A recent article in the Advocate about some preliminary work being done at the University of Portsmouth, England on the evolutionary importance of homosexual activity posits that same gender sex has been as important a factor for the survival of the species as has procreation because of the bonds it has fostered between people. In other words, not only is the urge to spread our seed a vital and necessary part of our development but so is intimate bonding with others of our gender.
That works for me, and hopefully it will be helpful to the bind that many men who love to be intimate with other men but who do not identify as gay find themselves in. This bind has two dimensions, the categories about sexual identity, gay, straight, bi, etc., that have dominated our thinking for the past half century or so, and the notion that sex is mainly about procreation.
It’s amazing to me to hear some of the stories that have been created as a way to get around this dual tabu – things like I am not gay or bi, but bi-curious, or we did not have sex because I did not have orgasm. What I see in this is the power of categories to run roughshod over our lives. Personally, I do not like categories, especially ones that try to define me. Sure, I call myself gay, but so what? It doesn’t determine my lifestyle, whatever that word means, nor does it keep me from having sexual thoughts about attractive women. It certainly does not challenge my sense of manhood, and maybe because I have no idea of what manhood should be nor do I care. I simply am.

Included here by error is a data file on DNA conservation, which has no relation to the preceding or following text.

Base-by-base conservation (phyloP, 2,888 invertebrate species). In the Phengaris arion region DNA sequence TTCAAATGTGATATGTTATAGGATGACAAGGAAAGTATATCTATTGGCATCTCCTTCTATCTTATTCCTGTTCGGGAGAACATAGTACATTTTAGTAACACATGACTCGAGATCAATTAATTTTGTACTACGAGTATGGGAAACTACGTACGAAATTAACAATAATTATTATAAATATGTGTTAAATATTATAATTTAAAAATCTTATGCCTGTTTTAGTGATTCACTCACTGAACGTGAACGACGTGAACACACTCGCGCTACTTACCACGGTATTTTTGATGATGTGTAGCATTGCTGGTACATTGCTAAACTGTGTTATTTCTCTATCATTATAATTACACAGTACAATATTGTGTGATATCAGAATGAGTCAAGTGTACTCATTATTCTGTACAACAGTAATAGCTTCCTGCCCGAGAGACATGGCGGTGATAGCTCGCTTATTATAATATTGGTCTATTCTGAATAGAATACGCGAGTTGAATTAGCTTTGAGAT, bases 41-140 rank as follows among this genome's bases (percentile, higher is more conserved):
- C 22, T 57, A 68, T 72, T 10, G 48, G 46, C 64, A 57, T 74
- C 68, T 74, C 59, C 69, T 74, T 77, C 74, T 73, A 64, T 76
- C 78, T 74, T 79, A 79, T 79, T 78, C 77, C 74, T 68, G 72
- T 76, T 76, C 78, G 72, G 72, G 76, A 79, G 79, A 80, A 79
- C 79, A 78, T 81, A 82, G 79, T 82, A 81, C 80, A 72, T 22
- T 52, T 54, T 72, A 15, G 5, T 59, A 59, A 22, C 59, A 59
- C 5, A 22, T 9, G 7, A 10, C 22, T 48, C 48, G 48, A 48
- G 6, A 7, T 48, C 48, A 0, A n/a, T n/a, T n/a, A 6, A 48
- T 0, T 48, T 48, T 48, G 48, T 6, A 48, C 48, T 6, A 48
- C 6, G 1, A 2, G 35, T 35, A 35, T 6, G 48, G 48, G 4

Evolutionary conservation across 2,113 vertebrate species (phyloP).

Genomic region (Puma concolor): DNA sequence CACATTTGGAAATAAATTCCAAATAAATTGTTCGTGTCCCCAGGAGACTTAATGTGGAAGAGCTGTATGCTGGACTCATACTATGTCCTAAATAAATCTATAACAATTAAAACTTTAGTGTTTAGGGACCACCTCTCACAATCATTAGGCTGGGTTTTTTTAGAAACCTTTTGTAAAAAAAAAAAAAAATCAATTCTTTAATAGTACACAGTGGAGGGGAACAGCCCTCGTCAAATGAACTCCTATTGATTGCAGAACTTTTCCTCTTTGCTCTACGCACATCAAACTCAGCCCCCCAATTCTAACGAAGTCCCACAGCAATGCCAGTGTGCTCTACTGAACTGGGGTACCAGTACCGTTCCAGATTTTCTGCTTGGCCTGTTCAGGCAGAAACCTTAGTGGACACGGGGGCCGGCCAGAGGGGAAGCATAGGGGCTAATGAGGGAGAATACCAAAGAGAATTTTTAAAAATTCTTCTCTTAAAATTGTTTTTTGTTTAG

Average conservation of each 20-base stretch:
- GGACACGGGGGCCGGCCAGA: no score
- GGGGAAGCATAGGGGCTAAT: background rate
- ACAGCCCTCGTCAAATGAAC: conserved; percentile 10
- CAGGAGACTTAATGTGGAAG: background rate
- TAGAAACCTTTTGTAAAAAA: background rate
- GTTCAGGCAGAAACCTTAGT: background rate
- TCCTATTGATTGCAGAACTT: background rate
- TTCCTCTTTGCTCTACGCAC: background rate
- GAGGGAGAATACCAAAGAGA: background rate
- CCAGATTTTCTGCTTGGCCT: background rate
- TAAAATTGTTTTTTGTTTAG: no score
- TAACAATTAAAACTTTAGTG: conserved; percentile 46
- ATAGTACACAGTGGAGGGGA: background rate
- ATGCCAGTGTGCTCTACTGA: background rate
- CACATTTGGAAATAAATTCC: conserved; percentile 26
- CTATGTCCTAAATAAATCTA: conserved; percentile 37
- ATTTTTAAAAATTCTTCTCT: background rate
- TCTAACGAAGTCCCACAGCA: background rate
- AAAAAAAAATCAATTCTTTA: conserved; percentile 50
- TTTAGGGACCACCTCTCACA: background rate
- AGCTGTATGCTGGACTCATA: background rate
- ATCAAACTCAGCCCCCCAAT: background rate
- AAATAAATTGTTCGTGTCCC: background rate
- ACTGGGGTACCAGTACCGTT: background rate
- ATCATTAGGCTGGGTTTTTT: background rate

I take great comfort in the notion that if being intimate with members of our own gender were not a potent and natural force necessary to the preservation of our species, it would not be so widespread across cultures and still exerting a powerful influence at this point in human history. Whatever ways in which we identify ourselves, we can find meaning in our own intimate homosexual relations as being part of this great flowing river of an erotically charged humanity that has been dancing to this tune since time immemorial.
The researchers in Portsmouth are definitely on the right track, and I hope their work will contribute to new ways for us to think about the importance of homosexuality. Unfortunately, we cannot erase the categories we have for gender identity or of what constitutes sexual activity. But, we can enrich them by acknowledging the positive place that homosexuality plays in our lives. Because it is futile to deny the powerful urges we have for sexual intimacy with our own gender, the time has come for us to expand our thinking and to move beyond such limitations on our identities. Isn’t it more healing to expand our thinking than taking such extreme measures as condemning people to death simply for expressing a basic and natural human desire? And yes, Dorothy, it is sex. Grow up and enjoy it!